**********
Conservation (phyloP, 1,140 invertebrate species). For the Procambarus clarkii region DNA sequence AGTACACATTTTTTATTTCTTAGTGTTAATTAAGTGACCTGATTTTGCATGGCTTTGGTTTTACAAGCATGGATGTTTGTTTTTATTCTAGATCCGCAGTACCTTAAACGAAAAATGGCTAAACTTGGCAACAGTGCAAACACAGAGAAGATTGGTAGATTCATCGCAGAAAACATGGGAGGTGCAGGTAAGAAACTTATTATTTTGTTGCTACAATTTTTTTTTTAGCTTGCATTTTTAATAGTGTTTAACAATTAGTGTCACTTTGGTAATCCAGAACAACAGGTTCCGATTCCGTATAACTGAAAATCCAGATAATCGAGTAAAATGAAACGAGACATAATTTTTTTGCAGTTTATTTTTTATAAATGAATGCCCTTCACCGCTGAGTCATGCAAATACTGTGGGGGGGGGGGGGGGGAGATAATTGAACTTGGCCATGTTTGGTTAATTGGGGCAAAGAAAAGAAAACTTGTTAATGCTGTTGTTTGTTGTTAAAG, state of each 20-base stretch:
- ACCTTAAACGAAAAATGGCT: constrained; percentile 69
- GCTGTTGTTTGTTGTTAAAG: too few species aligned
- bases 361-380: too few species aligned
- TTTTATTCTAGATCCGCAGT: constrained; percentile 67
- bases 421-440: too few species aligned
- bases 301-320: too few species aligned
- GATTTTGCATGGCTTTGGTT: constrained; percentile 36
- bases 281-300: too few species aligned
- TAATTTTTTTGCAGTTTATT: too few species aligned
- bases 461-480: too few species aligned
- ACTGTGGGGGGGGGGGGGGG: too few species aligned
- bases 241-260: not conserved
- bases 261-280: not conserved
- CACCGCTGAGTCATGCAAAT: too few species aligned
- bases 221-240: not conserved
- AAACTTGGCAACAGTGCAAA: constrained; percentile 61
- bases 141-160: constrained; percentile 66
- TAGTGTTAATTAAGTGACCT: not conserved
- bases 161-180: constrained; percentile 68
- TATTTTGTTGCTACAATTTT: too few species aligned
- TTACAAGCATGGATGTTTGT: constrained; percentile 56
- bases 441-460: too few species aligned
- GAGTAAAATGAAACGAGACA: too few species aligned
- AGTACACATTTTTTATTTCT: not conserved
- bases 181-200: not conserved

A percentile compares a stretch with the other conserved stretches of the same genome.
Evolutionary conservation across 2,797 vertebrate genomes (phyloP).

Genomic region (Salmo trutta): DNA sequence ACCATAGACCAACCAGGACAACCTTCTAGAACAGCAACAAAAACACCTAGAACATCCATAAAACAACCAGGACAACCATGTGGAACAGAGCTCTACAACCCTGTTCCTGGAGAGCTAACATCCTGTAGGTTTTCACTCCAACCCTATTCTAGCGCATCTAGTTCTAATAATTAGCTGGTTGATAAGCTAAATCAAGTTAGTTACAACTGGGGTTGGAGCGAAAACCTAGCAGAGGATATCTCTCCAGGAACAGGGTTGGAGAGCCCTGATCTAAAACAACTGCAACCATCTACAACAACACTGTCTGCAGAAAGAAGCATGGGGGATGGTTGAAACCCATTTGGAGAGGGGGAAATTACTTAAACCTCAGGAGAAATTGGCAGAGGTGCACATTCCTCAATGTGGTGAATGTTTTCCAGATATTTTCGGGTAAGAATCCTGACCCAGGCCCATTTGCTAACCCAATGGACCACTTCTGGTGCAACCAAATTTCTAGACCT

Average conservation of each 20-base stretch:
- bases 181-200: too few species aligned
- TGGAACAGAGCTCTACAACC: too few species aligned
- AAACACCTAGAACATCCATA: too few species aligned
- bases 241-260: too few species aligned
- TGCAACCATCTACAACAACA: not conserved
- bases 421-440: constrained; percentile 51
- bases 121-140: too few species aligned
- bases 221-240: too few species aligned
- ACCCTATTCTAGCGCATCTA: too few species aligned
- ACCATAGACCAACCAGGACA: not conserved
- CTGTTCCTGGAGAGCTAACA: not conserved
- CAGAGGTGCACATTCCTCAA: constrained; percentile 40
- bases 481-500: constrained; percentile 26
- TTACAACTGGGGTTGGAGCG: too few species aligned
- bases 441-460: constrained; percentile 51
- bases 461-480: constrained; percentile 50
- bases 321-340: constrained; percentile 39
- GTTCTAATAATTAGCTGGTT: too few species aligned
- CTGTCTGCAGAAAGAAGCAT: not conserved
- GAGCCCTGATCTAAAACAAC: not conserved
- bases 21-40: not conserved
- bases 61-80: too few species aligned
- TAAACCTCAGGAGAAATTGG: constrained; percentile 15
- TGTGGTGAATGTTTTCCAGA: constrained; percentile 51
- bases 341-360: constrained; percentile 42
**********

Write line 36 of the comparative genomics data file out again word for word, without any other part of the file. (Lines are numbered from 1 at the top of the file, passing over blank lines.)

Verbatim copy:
- bases 421-440: constrained; percentile 51